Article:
Effects of Rising Industrialism

Increasingly however, with the rise of the middle class during the Industrial Revolution and an overall lessening of social formality, a class of private entrepreneurs emerged in both Europe and the United States that had a constant need to exchange contact information. This class merged the idea of the visiting card and trade card to produce, on plain, heavy paper with clear, utilitarian lettering, the first variation of the modern business card. These were handed out widely at presentations and exhibitions but were looked upon with disdain by members of the upper class. Rigid distinctions were drawn between the use of business and visiting cards so that to present a business card at the door of a home could be taken as an indication that you were there to collect a bill.

In the United States, however, business card use became widespread in the 1890s (the so-called age of the Captains of Industry or "robber barons") and the cards achieved their current level of ubiquity by the early 20th century. Only the very highest social circles continue to draw a distinction between a visiting card and a business card although the former are still in limited use. Unfortunately the very common nature of such cards in America and in the United Kingdom can lead to disastrous faux pas when businessmen from those nations travel abroad.

Modern Business Card Etiquette and Format

Not only are elaborate rituals of presentation and reception followed in Asian nations but in many parts of the world it is rude to present your card with your left hand or to immediately put a card away upon receiving it. Internationally a card should never be used to take notes and all cards should be translated on the reverse side in the language of the nation in question. Cards should not be carried loose but in appropriate card cases and should be maintained in pristine condition. The general rule of thumb is that the card should be presented in the condition in which the owner himself would appear for a high level business meeting -- immaculate and behaving according to the manners of the host nation.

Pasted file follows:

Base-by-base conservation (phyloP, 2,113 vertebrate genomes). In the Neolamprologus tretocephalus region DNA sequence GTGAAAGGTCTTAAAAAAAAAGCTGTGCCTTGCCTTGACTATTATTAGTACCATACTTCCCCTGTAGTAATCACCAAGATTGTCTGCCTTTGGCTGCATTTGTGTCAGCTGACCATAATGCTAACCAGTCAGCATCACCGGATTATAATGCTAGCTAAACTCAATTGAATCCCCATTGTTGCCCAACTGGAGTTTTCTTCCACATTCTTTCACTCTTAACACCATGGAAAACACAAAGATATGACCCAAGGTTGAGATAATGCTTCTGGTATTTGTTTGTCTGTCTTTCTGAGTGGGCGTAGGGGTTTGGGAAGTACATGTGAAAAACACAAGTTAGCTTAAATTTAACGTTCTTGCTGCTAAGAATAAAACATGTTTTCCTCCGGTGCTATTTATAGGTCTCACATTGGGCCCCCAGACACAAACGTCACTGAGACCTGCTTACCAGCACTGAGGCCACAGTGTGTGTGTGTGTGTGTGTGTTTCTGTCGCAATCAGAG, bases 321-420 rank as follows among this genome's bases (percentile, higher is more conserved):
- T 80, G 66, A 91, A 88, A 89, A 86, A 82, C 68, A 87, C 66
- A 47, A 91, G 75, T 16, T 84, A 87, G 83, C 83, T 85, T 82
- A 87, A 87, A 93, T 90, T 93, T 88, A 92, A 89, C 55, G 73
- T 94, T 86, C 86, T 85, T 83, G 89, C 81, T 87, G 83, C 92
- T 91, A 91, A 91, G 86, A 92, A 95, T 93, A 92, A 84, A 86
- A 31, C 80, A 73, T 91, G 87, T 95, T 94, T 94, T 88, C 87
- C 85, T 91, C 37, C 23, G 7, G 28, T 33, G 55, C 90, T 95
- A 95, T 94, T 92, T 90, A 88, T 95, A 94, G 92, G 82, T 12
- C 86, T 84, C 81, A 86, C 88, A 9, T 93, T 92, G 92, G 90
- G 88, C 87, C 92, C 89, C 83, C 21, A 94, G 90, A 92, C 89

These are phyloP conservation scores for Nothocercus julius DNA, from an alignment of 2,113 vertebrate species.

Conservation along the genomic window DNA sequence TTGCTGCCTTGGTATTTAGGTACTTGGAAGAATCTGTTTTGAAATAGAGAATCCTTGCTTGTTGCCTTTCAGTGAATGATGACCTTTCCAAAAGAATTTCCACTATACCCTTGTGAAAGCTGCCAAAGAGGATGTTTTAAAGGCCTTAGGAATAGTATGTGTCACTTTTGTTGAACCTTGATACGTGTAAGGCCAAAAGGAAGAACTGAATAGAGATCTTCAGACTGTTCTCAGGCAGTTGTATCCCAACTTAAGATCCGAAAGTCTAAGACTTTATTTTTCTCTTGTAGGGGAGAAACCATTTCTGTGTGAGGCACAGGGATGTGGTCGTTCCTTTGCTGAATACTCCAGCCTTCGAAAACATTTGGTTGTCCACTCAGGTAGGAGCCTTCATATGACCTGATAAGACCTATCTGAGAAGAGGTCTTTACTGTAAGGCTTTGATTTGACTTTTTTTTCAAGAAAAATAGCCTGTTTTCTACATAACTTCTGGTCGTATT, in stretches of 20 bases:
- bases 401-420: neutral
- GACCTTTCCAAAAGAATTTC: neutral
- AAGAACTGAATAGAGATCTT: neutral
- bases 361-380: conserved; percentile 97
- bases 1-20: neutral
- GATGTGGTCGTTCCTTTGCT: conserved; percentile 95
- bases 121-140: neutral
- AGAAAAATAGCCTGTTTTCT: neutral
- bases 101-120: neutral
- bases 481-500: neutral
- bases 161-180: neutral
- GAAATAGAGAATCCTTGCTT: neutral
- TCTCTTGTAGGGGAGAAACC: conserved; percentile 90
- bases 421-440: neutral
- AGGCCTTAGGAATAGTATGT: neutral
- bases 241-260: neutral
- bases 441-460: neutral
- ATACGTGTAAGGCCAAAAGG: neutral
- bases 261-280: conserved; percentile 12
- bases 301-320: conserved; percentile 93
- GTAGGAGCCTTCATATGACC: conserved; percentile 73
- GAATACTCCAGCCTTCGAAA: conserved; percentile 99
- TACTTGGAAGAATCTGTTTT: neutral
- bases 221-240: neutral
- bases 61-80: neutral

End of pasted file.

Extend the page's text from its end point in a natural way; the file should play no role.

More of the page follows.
Modern business cards are expected to convey the name of the card holder, his title, the company with which he is affiliated, and the relevant contact information (address, telephone and fax numbers, and email address.) Company logos are often used as well as a single statement about the business. (In some nations academic degrees, honors, and the date when the business was founded are also incorporated.) Traditionally cards are printed with black ink in clear, legible type on white cards of quality paper stock. (This may vary internationally. In China, for instance, gold ink is often used because the color is considered auspicious.)

After at least four centuries of use, cards for purposes of introduction and for the exchange of contact information have evolved from the early visite biletes to the business cards now central to the exchange of basic professional data in the international business community. While elaborate ritual attached to the presentation of a piece of paper roughly 3 x 2 inches may seem out of proportion to the object itself, one thing has not changed about the use of such cards. They are a means of introduction and first impressions really do matter.